Emiliano Zapata was not really interested in keeping Mexico City and even his fight against the Carrancistas was not enthusiastic. His idea of revolution was more regional than national. Villa decided to shorten his lines of supply and abandoned the capital and it was recaptured by the Carrancista army in January 1915, although Zapata’s forces recaptured it once again in March 1915.

The scenario was now set for the two engagements of April 1915 at Celaya. Francisco Villa’s army, replenished and 25,000 strong approached the capital once again from the South. On 6-7 and 13-15 April, 1915, two of the most important battles of the Revolution were fought. Álvaro Obregón defeat Francisco Villa in the first and second battles of Celaya. Using techniques that he gleaned from newspaper reports on what was ocurring in the battlefields of Europe, and arms supplied by the U.S., Obregón devastated Villa's forces, killing 5,000 and wounding 6,000 more, while losing only a few hundred men. The battle marked the beginning of the end for Villa and the emergence of Carranza as the ultimate victor in the war.

Advancing across the open fields outside of town with the morning sun in their eyes, the Villistas ran into a hail of machine gun and rifle fire from Obregón’s men who were safely entrenched. Again and again Villa’s army and his vaunted cavalry were mowed down by Obregón’s army in their trenches, protected by barbed wire.
Late in the afternoon of 15 April 1915, with a sizable portion of his army hanging dead on the wire, Villa finally ordered a retreat.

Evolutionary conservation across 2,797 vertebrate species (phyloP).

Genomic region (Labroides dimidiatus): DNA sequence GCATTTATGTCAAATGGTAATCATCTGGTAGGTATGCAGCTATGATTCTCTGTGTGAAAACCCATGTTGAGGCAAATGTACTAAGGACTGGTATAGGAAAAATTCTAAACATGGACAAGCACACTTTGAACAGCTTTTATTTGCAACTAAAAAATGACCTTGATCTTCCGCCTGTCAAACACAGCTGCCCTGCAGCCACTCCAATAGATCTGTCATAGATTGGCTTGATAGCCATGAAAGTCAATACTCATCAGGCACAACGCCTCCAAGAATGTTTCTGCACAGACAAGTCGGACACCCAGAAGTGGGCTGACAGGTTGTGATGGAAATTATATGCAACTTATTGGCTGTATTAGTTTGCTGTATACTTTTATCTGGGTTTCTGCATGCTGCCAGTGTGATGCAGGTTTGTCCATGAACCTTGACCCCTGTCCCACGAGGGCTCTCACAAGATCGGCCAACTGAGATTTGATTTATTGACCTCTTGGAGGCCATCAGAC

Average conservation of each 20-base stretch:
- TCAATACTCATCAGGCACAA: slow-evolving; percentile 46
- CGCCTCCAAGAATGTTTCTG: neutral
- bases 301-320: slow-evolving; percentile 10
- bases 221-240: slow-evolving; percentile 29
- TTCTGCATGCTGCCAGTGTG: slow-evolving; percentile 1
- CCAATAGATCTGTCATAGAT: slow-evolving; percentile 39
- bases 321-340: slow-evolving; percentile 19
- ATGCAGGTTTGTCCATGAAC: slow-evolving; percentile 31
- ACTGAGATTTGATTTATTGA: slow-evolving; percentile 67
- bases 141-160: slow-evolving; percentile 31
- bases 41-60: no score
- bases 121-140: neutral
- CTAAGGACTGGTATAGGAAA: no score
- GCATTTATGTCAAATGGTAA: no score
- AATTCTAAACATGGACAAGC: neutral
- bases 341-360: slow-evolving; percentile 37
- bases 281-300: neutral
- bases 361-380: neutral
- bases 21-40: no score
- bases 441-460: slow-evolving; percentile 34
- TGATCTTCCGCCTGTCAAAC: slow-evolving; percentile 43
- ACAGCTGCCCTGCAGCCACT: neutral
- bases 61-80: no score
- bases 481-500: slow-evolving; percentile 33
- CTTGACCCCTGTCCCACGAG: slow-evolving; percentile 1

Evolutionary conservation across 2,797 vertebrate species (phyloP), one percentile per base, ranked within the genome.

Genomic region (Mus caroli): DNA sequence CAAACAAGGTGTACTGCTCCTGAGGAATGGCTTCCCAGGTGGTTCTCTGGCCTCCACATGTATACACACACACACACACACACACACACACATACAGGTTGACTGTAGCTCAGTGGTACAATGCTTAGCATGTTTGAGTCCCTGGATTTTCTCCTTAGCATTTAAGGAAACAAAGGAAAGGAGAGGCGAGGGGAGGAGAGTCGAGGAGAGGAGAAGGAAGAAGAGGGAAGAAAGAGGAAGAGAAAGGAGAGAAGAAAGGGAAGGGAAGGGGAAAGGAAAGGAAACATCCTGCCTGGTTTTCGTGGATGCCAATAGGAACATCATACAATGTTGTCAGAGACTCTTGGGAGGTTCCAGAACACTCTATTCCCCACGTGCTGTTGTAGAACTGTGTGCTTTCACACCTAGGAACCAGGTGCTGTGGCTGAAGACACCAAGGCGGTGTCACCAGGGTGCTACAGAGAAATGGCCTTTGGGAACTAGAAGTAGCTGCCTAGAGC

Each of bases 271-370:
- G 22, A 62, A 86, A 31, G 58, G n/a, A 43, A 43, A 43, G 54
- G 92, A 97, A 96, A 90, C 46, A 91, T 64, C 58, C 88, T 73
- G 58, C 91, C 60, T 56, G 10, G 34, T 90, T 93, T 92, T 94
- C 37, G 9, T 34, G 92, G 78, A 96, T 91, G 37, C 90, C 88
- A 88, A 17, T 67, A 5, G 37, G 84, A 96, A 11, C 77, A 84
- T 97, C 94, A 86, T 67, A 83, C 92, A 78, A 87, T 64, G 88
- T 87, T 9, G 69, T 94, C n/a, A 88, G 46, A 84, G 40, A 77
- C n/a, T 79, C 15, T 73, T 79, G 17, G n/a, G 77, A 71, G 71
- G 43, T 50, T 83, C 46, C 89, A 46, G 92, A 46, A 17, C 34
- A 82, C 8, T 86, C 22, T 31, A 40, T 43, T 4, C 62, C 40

Over the next few days, Obregon began mopping up the battlefield and planning his next move. Despite Carranza's demands for immediate pursuit, he let Villa slowly withdraw to the north. With nearly nine thousand casualties and another five thousand in captivity, Villa was incapable of doing anything else. Thanks to the condition of his army during the final Constitutionalist attack, he also lost twenty-eight of the thirty-four field guns he’d started with. Whatever he might be able to do about replacing over thirteen thousand men, he would never be able to replace the artillery. The Division was now hopelessly outgunned.

Celaya was the largest land battle fought in North America since the American Civil War. It was also the bloodiest campaign of the Mexican Revolution. Just as it had in Europe, the integration of modern firepower with static defences had proven the failure of traditional frontal assaults and mass attacks. Never again would two huge armies come together in Mexico as they did in April, 1915.

Claiming less than two hundred casualties, Obregon had emerged as the undoubted victor. It was his job to carry the war onto Villa's home ground. On 3 and 4-5 June, 1915, Obregón defeat Francisco Villa at Silao and at León. These engagements continued to demonstrate the Centaur of the North's appalling ignorance of defensive warfare. Villa new only how to mass attack. He had no knowledge of defense. By the end of 1915 the vaunted Division was a shadow of its former glory.